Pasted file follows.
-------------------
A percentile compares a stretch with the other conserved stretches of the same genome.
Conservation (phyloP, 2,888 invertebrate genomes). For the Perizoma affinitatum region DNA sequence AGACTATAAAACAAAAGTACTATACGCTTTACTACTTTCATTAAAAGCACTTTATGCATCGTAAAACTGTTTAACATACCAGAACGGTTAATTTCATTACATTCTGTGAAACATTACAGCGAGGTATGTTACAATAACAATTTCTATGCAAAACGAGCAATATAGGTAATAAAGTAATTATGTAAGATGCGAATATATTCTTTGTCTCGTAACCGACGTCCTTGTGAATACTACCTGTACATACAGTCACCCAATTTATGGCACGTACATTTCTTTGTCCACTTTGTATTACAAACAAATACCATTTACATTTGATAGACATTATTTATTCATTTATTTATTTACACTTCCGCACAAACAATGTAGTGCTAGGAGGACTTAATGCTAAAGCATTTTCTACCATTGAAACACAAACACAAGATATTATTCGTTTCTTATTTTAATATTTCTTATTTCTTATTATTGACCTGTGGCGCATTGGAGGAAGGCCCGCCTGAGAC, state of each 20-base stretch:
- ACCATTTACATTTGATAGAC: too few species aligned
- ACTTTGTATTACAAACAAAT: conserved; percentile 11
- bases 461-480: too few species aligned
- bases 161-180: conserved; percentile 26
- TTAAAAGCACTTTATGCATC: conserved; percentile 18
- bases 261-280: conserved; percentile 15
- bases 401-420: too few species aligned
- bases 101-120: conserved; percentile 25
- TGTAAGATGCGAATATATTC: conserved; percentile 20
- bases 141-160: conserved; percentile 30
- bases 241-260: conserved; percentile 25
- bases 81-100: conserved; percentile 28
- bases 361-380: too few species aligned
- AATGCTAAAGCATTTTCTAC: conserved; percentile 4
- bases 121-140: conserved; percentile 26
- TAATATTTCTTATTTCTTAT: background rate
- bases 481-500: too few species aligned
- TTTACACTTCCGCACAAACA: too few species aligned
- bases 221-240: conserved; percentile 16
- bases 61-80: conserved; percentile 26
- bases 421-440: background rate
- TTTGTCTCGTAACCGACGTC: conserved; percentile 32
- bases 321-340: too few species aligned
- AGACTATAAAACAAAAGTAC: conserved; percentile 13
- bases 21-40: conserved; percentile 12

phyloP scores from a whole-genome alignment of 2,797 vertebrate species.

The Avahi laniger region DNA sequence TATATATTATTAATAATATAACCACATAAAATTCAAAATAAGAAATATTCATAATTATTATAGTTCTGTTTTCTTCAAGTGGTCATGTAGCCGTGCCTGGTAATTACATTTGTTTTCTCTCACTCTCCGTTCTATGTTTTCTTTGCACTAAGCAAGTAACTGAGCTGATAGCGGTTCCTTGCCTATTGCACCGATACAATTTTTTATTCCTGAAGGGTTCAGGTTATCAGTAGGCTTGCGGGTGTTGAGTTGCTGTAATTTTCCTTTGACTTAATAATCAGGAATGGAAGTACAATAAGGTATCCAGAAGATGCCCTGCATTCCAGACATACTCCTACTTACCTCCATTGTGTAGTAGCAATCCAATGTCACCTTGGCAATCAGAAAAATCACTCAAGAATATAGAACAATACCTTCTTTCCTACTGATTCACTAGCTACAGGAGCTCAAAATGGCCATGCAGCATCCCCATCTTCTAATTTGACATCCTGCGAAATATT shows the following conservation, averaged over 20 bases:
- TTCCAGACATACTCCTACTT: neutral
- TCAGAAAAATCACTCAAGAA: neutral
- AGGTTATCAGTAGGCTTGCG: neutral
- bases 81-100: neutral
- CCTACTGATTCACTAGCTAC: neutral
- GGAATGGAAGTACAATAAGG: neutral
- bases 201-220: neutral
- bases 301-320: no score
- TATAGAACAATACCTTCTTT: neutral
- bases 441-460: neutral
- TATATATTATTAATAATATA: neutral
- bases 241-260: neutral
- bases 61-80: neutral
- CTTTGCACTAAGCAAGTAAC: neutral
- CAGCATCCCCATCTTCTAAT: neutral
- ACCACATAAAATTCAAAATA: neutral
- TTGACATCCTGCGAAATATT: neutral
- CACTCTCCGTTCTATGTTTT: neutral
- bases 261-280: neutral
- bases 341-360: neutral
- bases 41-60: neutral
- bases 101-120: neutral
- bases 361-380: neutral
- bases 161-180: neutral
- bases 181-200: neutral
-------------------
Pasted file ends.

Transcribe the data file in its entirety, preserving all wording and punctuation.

A percentile compares a stretch with the other conserved stretches of the same genome.
Conservation (phyloP, 2,888 invertebrate genomes). For the Perizoma affinitatum region DNA sequence AGACTATAAAACAAAAGTACTATACGCTTTACTACTTTCATTAAAAGCACTTTATGCATCGTAAAACTGTTTAACATACCAGAACGGTTAATTTCATTACATTCTGTGAAACATTACAGCGAGGTATGTTACAATAACAATTTCTATGCAAAACGAGCAATATAGGTAATAAAGTAATTATGTAAGATGCGAATATATTCTTTGTCTCGTAACCGACGTCCTTGTGAATACTACCTGTACATACAGTCACCCAATTTATGGCACGTACATTTCTTTGTCCACTTTGTATTACAAACAAATACCATTTACATTTGATAGACATTATTTATTCATTTATTTATTTACACTTCCGCACAAACAATGTAGTGCTAGGAGGACTTAATGCTAAAGCATTTTCTACCATTGAAACACAAACACAAGATATTATTCGTTTCTTATTTTAATATTTCTTATTTCTTATTATTGACCTGTGGCGCATTGGAGGAAGGCCCGCCTGAGAC, state of each 20-base stretch:
- ACCATTTACATTTGATAGAC: too few species aligned
- ACTTTGTATTACAAACAAAT: conserved; percentile 11
- bases 461-480: too few species aligned
- bases 161-180: conserved; percentile 26
- TTAAAAGCACTTTATGCATC: conserved; percentile 18
- bases 261-280: conserved; percentile 15
- bases 401-420: too few species aligned
- bases 101-120: conserved; percentile 25
- TGTAAGATGCGAATATATTC: conserved; percentile 20
- bases 141-160: conserved; percentile 30
- bases 241-260: conserved; percentile 25
- bases 81-100: conserved; percentile 28
- bases 361-380: too few species aligned
- AATGCTAAAGCATTTTCTAC: conserved; percentile 4
- bases 121-140: conserved; percentile 26
- TAATATTTCTTATTTCTTAT: background rate
- bases 481-500: too few species aligned
- TTTACACTTCCGCACAAACA: too few species aligned
- bases 221-240: conserved; percentile 16
- bases 61-80: conserved; percentile 26
- bases 421-440: background rate
- TTTGTCTCGTAACCGACGTC: conserved; percentile 32
- bases 321-340: too few species aligned
- AGACTATAAAACAAAAGTAC: conserved; percentile 13
- bases 21-40: conserved; percentile 12

phyloP scores from a whole-genome alignment of 2,797 vertebrate species.

The Avahi laniger region DNA sequence TATATATTATTAATAATATAACCACATAAAATTCAAAATAAGAAATATTCATAATTATTATAGTTCTGTTTTCTTCAAGTGGTCATGTAGCCGTGCCTGGTAATTACATTTGTTTTCTCTCACTCTCCGTTCTATGTTTTCTTTGCACTAAGCAAGTAACTGAGCTGATAGCGGTTCCTTGCCTATTGCACCGATACAATTTTTTATTCCTGAAGGGTTCAGGTTATCAGTAGGCTTGCGGGTGTTGAGTTGCTGTAATTTTCCTTTGACTTAATAATCAGGAATGGAAGTACAATAAGGTATCCAGAAGATGCCCTGCATTCCAGACATACTCCTACTTACCTCCATTGTGTAGTAGCAATCCAATGTCACCTTGGCAATCAGAAAAATCACTCAAGAATATAGAACAATACCTTCTTTCCTACTGATTCACTAGCTACAGGAGCTCAAAATGGCCATGCAGCATCCCCATCTTCTAATTTGACATCCTGCGAAATATT shows the following conservation, averaged over 20 bases:
- TTCCAGACATACTCCTACTT: neutral
- TCAGAAAAATCACTCAAGAA: neutral
- AGGTTATCAGTAGGCTTGCG: neutral
- bases 81-100: neutral
- CCTACTGATTCACTAGCTAC: neutral
- GGAATGGAAGTACAATAAGG: neutral
- bases 201-220: neutral
- bases 301-320: no score
- TATAGAACAATACCTTCTTT: neutral
- bases 441-460: neutral
- TATATATTATTAATAATATA: neutral
- bases 241-260: neutral
- bases 61-80: neutral
- CTTTGCACTAAGCAAGTAAC: neutral
- CAGCATCCCCATCTTCTAAT: neutral
- ACCACATAAAATTCAAAATA: neutral
- TTGACATCCTGCGAAATATT: neutral
- CACTCTCCGTTCTATGTTTT: neutral
- bases 261-280: neutral
- bases 341-360: neutral
- bases 41-60: neutral
- bases 101-120: neutral
- bases 361-380: neutral
- bases 161-180: neutral
- bases 181-200: neutral